For Better Language Skills, Trade Extra Reading For Music


Researchers at MIT have found that students who take music lessons improve their language skills more than students who take supplemental reading lessons, raising the question of whether schools should place a higher value on music education.

Although brain scientists have long known that musical training enhances language learning, this is one of the first studies to link a specific type of music education (piano) to a particular language outcome (word recognition).

The study involved 74 kindergarten students in Beijing, divided into several groups. One group took three 45-minute piano lessons per week; a second group received extra reading lessons for the same amount of time; and a third group received no additional instruction.

After six months, the researchers measured students’ ability to recognize words in their native Mandarin based on differences in vowels, consonants, or tone (many Mandarin words differ only in tone). The idea is that more precise word recognition correlates with enhanced phonological awareness—the sound structure of words—which is an essential part of learning how to read.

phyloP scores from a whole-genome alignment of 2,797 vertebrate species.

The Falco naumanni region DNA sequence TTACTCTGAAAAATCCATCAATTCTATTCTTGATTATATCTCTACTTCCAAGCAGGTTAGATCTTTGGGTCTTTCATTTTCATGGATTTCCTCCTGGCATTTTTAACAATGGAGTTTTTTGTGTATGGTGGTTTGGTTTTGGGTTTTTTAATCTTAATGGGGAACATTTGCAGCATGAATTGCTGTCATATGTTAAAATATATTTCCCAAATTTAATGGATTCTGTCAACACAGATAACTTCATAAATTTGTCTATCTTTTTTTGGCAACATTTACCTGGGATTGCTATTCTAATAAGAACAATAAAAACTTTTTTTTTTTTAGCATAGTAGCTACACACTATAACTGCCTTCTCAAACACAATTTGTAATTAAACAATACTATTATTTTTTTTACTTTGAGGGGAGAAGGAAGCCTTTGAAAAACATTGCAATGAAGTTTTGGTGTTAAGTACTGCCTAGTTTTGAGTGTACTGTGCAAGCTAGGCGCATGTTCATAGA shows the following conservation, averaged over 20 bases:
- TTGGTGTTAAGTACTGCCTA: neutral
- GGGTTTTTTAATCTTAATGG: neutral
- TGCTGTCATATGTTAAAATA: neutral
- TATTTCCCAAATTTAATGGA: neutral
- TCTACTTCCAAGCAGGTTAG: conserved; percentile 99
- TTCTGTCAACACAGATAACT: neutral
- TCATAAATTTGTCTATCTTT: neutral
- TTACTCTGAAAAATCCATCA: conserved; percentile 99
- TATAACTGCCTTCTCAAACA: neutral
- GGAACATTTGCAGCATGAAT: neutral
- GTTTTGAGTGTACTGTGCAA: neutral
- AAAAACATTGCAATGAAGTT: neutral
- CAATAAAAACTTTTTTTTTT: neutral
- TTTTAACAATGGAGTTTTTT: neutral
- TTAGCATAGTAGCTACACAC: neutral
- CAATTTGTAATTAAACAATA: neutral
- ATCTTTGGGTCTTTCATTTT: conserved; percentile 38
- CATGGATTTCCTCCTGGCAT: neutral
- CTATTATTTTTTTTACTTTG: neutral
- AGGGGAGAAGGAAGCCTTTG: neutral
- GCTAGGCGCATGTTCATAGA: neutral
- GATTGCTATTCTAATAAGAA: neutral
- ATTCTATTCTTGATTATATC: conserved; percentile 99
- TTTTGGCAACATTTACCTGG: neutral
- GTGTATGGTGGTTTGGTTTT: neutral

“Children who had piano lessons showed a significant advantage over children in the extra reading group in discriminating between words that differ by one consonant,” states the MIT press release. “Children in both the piano group and extra reading group performed better than children who received neither intervention when it came to discriminating words based on vowel differences.”

Additionally, when students’ brains were scanned for activity while listening to a series of musical pitches, the music students showed a stronger response than the reading students. The researchers believe this sensitivity to pitch is responsible for their enhanced language skills.

“There are positive benefits to piano education in young kids, and it looks like for recognizing differences between sounds including speech sounds, it’s better than extra reading,” says Desimone. “That means schools could invest in music and there will be generalization to speech sounds. It’s not worse than giving extra reading to the kids, which is probably what many schools are tempted to do—get rid of the arts education and just have more reading.”

This research makes it clear just how powerful the arts can be in learning and development.


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Saga Briggs is Managing Editor of InformED. You can follow her on Google+ or @sagamilena

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